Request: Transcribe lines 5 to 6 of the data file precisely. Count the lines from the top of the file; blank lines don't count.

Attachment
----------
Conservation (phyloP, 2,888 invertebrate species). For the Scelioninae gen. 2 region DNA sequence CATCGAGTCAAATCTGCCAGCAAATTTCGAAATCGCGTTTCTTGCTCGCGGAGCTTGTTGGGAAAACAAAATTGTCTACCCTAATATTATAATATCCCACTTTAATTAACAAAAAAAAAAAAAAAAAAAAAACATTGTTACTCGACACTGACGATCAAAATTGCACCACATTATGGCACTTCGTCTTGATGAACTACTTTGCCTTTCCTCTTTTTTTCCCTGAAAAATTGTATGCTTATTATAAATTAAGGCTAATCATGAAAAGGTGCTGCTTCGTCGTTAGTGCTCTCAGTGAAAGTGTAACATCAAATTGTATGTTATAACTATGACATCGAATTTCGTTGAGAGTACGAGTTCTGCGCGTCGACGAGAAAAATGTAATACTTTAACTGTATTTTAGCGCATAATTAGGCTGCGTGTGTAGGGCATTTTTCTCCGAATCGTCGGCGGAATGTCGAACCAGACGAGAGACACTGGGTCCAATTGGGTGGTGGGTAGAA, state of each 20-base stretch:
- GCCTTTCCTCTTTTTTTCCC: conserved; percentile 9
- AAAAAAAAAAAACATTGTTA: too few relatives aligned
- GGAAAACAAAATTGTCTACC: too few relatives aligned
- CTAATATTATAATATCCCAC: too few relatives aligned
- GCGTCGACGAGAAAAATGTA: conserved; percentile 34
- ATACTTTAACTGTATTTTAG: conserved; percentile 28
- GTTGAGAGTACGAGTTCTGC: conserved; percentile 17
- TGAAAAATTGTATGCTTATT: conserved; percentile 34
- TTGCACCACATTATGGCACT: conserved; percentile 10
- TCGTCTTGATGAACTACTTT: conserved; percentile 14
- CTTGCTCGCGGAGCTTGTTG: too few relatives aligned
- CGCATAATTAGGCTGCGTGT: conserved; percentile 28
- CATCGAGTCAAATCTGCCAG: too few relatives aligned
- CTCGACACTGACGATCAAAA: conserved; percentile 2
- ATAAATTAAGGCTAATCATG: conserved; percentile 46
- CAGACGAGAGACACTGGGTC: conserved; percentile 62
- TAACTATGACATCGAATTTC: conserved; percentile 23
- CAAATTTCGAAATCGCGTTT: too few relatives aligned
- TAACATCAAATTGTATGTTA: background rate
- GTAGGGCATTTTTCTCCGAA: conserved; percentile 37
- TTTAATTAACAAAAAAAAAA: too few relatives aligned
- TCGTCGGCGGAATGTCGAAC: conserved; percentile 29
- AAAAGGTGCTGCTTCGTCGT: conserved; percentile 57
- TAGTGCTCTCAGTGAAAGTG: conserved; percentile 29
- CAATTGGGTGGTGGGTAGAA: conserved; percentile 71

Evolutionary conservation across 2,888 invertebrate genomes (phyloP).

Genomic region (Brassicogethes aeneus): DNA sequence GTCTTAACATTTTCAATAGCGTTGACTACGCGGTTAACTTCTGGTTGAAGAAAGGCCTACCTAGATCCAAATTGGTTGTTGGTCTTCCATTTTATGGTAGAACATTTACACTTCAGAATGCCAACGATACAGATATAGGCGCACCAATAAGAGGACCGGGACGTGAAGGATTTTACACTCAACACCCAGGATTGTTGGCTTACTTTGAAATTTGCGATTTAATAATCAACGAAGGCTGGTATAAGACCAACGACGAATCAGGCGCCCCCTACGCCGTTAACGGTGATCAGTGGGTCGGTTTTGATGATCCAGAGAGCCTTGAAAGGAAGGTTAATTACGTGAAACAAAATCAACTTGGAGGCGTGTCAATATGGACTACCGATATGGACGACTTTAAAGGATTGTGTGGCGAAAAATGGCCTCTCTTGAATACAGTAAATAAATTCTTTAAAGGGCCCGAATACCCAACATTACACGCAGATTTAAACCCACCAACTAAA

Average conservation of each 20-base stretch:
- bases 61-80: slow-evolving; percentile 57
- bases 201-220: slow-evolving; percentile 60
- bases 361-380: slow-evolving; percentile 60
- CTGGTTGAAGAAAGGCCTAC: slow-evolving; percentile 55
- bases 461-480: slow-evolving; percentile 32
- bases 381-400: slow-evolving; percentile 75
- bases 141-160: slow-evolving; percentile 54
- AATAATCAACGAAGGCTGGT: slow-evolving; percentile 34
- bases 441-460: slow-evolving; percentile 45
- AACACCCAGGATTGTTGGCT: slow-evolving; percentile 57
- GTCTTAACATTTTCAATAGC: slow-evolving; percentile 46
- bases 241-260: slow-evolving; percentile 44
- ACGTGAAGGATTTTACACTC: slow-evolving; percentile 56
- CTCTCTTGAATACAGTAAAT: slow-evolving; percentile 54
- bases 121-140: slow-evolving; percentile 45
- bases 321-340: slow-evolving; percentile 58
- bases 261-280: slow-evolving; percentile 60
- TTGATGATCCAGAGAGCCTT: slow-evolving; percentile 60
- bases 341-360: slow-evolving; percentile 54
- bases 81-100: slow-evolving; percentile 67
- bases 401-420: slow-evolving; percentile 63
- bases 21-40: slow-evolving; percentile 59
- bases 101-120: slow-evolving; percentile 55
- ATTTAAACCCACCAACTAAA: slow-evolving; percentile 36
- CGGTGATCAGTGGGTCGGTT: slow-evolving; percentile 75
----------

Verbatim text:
- CTAATATTATAATATCCCAC: too few relatives aligned
- GCGTCGACGAGAAAAATGTA: conserved; percentile 34